1. Contact your insurance company to report the claim as soon as possible to notify them of the type of loss you’ve suffered. In fact, they may require you to contact them within a certain amount of time after a loss has occurred. Your policy will detail this information, including whether that notification must be in writing. The following is a list of information to include in your claim.
o Date of loss
o Type of loss or damage
o Location of damage
o Any related injuries
o Others involved
o Condition of the home
o Description of damaged contents
o Whether or not temporary repairs are necessary
o A police/fire report
2. Make a written request to your insurance carrier for an advance on your fire insurance claim to get living essentials you need for shelter, clothing, food, travel, etc. (this amount will be deducted from the total you receive from your insurance claim).
3. Find temporary housing.
4. Secure your property – if only a part of your property was damaged then you need to mitigate damages.
5. Businesses that have business interruption coverage should prepare books and records.
6. Review your policy for coverage to determine how much and what type of coverage you have, what is covered, what is excluded and determine how your claim must be filed and any deadlines that might apply. Much of this information can be found on the declaration’s page of the policy which is usually located at the very beginning of the policy. If you can’t locate your policy, contact your broker or insurance company immediately to obtain a copy.
7. Photograph and/or video damage
8. Make a list of all the items you lost.
9. Get repair/replacement estimates.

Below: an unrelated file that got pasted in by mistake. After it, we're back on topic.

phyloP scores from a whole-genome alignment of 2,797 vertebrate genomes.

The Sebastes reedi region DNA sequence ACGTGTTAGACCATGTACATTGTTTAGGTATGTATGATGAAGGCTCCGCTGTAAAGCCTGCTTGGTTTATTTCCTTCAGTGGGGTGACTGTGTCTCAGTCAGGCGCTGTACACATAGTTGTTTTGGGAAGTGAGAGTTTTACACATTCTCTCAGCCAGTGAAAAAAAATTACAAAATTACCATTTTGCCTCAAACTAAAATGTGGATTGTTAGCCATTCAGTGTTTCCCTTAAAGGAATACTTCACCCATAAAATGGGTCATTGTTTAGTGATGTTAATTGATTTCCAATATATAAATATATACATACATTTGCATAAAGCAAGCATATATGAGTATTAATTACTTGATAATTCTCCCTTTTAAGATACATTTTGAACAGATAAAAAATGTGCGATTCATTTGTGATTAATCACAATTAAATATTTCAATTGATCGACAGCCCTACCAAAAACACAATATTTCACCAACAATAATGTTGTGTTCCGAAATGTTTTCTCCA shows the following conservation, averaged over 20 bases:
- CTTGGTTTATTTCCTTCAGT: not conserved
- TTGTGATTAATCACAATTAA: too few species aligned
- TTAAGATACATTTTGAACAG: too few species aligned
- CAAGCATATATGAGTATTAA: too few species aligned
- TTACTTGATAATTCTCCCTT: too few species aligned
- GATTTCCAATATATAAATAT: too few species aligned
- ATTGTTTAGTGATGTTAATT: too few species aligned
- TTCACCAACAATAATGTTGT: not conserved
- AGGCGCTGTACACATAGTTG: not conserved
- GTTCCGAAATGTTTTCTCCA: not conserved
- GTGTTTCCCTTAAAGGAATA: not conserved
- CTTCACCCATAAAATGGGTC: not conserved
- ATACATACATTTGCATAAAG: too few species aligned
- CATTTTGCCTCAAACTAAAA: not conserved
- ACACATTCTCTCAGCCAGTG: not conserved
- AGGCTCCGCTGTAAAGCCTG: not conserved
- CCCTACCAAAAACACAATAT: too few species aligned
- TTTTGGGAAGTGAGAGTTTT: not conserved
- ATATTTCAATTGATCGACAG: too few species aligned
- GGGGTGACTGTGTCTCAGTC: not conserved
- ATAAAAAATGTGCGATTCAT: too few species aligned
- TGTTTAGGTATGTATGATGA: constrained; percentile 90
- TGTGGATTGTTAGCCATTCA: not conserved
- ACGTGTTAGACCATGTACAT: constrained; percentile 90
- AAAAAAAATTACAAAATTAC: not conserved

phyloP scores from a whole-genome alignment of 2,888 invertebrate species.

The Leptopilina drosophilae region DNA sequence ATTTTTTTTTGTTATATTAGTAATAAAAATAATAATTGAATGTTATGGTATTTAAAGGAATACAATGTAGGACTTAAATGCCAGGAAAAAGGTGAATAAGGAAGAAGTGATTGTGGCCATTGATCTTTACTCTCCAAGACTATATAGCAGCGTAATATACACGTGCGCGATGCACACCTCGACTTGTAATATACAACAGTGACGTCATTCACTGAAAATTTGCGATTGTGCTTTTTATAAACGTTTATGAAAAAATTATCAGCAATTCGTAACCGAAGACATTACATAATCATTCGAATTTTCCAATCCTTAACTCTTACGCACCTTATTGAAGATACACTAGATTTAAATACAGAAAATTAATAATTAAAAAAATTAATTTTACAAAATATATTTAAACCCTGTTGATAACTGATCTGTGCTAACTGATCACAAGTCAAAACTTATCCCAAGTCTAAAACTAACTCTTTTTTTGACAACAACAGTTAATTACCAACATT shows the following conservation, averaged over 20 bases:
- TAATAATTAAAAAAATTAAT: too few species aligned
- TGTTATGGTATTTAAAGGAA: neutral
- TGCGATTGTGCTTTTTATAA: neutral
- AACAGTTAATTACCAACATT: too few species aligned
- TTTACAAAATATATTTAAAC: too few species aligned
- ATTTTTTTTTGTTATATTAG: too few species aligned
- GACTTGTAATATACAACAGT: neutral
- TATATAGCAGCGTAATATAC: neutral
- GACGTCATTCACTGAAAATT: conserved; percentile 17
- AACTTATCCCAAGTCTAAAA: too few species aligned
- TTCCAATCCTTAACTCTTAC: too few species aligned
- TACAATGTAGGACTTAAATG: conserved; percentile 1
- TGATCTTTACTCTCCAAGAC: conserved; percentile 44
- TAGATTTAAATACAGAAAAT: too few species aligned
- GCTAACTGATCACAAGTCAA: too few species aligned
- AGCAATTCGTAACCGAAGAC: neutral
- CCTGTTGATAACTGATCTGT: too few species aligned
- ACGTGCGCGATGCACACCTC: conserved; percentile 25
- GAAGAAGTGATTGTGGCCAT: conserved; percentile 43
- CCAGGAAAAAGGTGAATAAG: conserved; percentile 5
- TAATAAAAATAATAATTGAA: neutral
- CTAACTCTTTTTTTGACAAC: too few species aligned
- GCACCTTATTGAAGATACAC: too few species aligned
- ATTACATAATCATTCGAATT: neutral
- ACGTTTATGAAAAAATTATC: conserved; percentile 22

10. Gather and keep all receipts for your temporary living expenses.
11. Continue paying your insurance premiums and mortgage
12. Smoke damage is a covered peril in most homeowners policies. Your insurance company will most likely pay for cleaning smoke and ash, but disputes often arise over cleaning versus replacing items that have been exposed to smoke.
13. If you or a resident of your home has health sensitivities such as allergies or asthma, alert your adjuster right away. Mold and soot inside your home, if not eliminated, can irritate people with respiratory problems. After a partial loss, you can (and should) seek payment from your insurer for mold, smoke, soot and odor mitigation.
Your adjuster may tell you that it is sufficient for you to wipe surfaces yourself, and that a deep cleaning is not necessary. The cleaning/drying process can be expensive when it’s done right, so insurance companies have developed ways to control their payouts for this work. You must stand firm and reject shortcuts and improper cleaning.
It is also very important to have the entire HVAC system of your home cleaned out. You can access some parts of the system and clean by hand, but a professional should do the rest.
14. Thoroughly inspect the following areas: